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2009 Fifth Avenue Mile Recap: Rowbury Caps Great 2009 Season, Baddeley Surprises
By: Tim Loh
September 26, 2009

Editor's Note: writer Tim Loh ran cross-country and track and field for Fairfield High School in Connecticut and the University of Notre Dame during his first two years in college.  A student at the Columbia School of Journalism in New York, he works at a small paper in Connecticut and is a full-time fan of the sport.

*Photos
*Message Board Thread on Race
*Full Results
*2008 Recap

Shannon Rowbury and Andy Baddeley surged ahead of tight packs in the closing meters to win the Fifth Avenue Mile in Manhattan on Saturday. 

Rowbury, 24, was the first of four women who finished in 4:23.  Baddely, 27, of Great Britain, came home in 3:52, a second ahead of a trio that clocked 3:53.

Women’s Race: Rowbury Caps a Great 2009 Season

Unlike last year--when Rose Kosgei blazed through the uphill first half-mile in 2:11--the women’s race began conservatively this year.

Erin Donahue took a tight pack through the quarter-mile in 1:06, and then the halfway point in 2:15. During the third quarter, Sarah Hall, Lisa Dobriskey, Christin Wurth-Thomas and Rowbury emerged in front as Donahue faded. They passed the three-quarter mark in 3:20.

With 200 meters left, Dobriskey attacked.  She gained a slight edge, but Rowbury overtook her around the 1500-meter mark.  And in a reverse of last year’s race, Rowbury crossed the line first with Dobriskey as runner-up.  But Hall and Wurth-Thomas had pulled even with Dobriskey in the closing steps, and the three finished in a jumble that took photographs to sort out. They were separated by just two hundredths of a second.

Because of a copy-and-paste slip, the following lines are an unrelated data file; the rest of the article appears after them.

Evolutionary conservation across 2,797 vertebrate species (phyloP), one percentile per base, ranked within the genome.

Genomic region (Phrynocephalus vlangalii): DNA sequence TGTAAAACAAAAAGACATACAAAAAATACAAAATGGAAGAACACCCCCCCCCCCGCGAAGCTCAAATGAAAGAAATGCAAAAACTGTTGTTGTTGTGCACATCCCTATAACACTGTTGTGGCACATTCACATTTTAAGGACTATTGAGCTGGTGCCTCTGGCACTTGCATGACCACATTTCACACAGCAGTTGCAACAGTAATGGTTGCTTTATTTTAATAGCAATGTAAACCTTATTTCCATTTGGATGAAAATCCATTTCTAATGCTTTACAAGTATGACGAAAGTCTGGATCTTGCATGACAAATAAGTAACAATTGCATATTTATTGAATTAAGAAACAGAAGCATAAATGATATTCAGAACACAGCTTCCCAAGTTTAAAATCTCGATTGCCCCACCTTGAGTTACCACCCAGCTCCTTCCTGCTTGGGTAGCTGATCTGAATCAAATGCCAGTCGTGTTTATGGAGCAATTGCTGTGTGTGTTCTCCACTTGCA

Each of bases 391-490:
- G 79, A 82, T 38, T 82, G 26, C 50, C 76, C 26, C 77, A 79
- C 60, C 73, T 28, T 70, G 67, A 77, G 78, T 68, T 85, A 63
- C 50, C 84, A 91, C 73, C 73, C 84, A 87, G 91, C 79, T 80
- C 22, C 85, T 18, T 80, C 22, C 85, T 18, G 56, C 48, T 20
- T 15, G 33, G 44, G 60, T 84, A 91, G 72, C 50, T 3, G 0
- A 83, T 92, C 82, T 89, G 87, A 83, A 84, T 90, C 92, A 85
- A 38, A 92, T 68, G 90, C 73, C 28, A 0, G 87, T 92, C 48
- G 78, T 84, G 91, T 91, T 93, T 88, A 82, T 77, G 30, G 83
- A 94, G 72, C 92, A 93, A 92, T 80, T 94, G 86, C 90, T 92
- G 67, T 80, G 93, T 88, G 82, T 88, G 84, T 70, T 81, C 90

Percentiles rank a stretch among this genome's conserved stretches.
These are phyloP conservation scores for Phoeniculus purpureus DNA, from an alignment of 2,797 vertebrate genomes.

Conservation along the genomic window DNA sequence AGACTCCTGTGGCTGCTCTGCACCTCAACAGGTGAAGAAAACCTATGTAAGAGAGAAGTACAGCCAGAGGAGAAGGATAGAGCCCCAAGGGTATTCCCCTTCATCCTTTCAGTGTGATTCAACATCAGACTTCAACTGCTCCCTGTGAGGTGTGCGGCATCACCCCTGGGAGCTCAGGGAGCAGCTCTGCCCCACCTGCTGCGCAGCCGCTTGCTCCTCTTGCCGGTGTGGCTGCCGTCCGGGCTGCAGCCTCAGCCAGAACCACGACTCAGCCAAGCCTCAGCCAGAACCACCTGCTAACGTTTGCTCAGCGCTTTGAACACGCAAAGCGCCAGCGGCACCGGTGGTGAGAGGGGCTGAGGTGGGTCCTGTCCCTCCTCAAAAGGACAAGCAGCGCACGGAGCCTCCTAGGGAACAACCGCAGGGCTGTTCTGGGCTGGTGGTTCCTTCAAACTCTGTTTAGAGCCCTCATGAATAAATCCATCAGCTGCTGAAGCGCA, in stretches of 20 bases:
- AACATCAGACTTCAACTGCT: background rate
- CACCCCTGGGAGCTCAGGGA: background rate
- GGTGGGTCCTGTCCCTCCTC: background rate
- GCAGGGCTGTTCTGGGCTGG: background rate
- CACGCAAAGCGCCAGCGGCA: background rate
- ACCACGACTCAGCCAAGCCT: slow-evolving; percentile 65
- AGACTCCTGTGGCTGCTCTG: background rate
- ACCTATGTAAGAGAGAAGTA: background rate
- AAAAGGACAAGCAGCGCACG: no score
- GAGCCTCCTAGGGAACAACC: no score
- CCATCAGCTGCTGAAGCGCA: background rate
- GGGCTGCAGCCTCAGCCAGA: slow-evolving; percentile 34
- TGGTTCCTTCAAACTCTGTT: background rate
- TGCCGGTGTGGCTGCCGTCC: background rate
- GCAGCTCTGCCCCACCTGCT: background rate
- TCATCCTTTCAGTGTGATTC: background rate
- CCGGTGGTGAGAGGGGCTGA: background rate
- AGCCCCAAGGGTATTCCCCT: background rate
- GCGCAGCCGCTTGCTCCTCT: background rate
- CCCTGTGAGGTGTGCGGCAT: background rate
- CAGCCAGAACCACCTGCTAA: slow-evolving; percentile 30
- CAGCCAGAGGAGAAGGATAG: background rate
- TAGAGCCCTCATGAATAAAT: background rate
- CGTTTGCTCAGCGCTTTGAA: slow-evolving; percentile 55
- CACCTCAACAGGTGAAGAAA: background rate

For Rowbury, who won the bronze at 1500 meters in Berlin and who has spent the past two months outside of London, it was the perfect way to end the season.  “To come home in front of the home crowd and win, it was just so much fun,” she said. “I’ve had some great races lately, but I haven’t got to win.  I knew that I have a kick and I wanted to use it.”

Rowbury is planning a weeklong trip to Mexico for some downtime.  Dobriskey is planning for her wedding, which takes place in December.

But Hall's season is not finished.  She’s been training in Mammoth Lakes, California and was surprised to find herself up front.  “I’ve been grinding it out with marathoners,” she said, smiling. “My vision was sort of fogging there at the end.  But I was glad to place a little higher than I maybe should have.”  She said she'll be racing in the 10k road championships this fall.

1 Shannon Rowbury, USA, 4:23.30
2 Lisa Dobriskey, GBR, 4:23.94
3 Sara Hall, USA, 4:23.94
4 Christin Wurth-Thomas, USA, 4:23.96
5 Hannah England, GBR, 4:25.49
6 Erin Donohue, USA, 4:27.05
7 Mestawot Tadesse, ETH, 4:27.73
8 Amy Mortimer, USA, 4:29.62
9 Barbara Parker, GBR, 4:35.23
10 Sara Vaughn, USA, 4:37.18

Men’s Race: Baddeley Times it Perfectly

In the men's race, Bernard Lagat and Boaz Lalang led the pack through opening splits of 0:58 and 1:58.  Matt Tegenkamp and Baddeley moved up on the left side of the pair in the third quarter.  The foursome hit the three-quarter mark in 2:55. Then, with 200 meters left, Lagat struck.  He surged briefly into the lead, but Lalang countered with a stronger move.  The 20-year-old Kenyan dropped Lagat and moved ahead through the 1500 mark.  Manzano gave chase, passing Lagat and inching closer to Lalang from the street's right lane.  For a moment, it appeared to be a two-man race.